use Psr\Container\ContainerInterface;
use Zend\ServiceManager\Config;
use Zend\ServiceManager\DelegatorFactoryInterface;
use Zend\ServiceManager\ServiceLocatorInterface;

class FormHelpersDelegatorFactory
{
    /**
     * zend-servicemanager v3 support
     */
    public function __invoke(
        ContainerInterface $container,
        $name,
        callable $callback,
        array $options = null
    ) {
        $helpers = $callback();

        $config = $container->has('config') ? $container->get('config') : [];
        $config = new Config($config['view_helpers']);
        $config->configureServiceManager($helpers);
        return $helpers;
    }

    /**
     * zend-servicemanager v2 support
     */
    public function createDelegatorWithName(
        ServiceLocatorInterface $container,
        $name,
        $requestedName,
        $callback
    ) {
        return $this($container, $name, $callback);
    }
}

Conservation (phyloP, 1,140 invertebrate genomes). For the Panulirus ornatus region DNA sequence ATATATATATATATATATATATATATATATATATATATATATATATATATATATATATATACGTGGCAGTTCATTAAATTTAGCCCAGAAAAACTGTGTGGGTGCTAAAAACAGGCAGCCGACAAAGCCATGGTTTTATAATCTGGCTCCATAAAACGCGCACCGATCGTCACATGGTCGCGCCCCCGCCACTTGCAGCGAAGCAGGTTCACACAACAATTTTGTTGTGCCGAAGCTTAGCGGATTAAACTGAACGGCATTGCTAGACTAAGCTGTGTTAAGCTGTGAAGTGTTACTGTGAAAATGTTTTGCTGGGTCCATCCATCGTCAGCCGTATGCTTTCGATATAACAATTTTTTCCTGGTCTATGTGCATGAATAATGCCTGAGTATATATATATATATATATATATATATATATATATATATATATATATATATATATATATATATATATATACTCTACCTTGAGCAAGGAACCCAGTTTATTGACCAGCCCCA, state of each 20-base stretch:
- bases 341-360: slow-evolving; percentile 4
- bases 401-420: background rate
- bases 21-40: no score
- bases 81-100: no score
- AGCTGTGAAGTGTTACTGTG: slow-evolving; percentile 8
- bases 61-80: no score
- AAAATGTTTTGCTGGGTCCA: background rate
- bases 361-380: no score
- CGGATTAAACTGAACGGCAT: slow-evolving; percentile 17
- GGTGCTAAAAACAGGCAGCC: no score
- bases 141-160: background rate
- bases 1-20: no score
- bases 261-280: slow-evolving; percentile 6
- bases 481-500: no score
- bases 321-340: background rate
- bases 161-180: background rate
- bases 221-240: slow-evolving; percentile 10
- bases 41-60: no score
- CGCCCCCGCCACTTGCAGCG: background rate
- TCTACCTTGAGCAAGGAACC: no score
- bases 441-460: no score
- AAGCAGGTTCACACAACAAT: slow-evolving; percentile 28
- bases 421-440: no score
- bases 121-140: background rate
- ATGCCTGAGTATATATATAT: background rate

The above creates an instance of Zend\ServiceManager\Config, uses it to configure the already created Zend\View\HelperPluginManager instance, and then returns the plugin manager instance.

From here, you'll add a delegators configuration key in your config/autoload/templates.global.php file:

return [
    'dependencies' => [
        'delegators' => [
            Zend\View\HelperPluginManager::class => [
                Your\Application\FormHelpersDelegatorFactory::class,
            ],
        ],
        /* ... */
    ],
    'templates' => [
        /* ... */
    ],
    'view_helpers' => [
        /* ... */
    ],
];

Note: delegator factories are keyed by the service they modify, and the value is an array of delegator factories, to allow multiple such factories to be in use.

Pimple

For Pimple, we don't currently support configuration of service extensions, so you'll need to edit the main container configuration file, config/container.php. Place the following anywhere after the factories and invokables are defined:

// The following assumes you've added the following import statements to
// the start of the file:
// use Zend\ServiceManager\Config as ServiceConfig;
// use Zend\View\HelperPluginManager;
$container[HelperPluginManager::class] = $container->extend(
    HelperPluginManager::class,
    function ($helpers, $container) {
        $config = isset($container['config']) ? $container['config'] : [];
        $config = new ServiceConfig($config['view_helpers']);
        $config->configureServiceManager($helpers);
        return $helpers;
    }
);

Pipeline middleware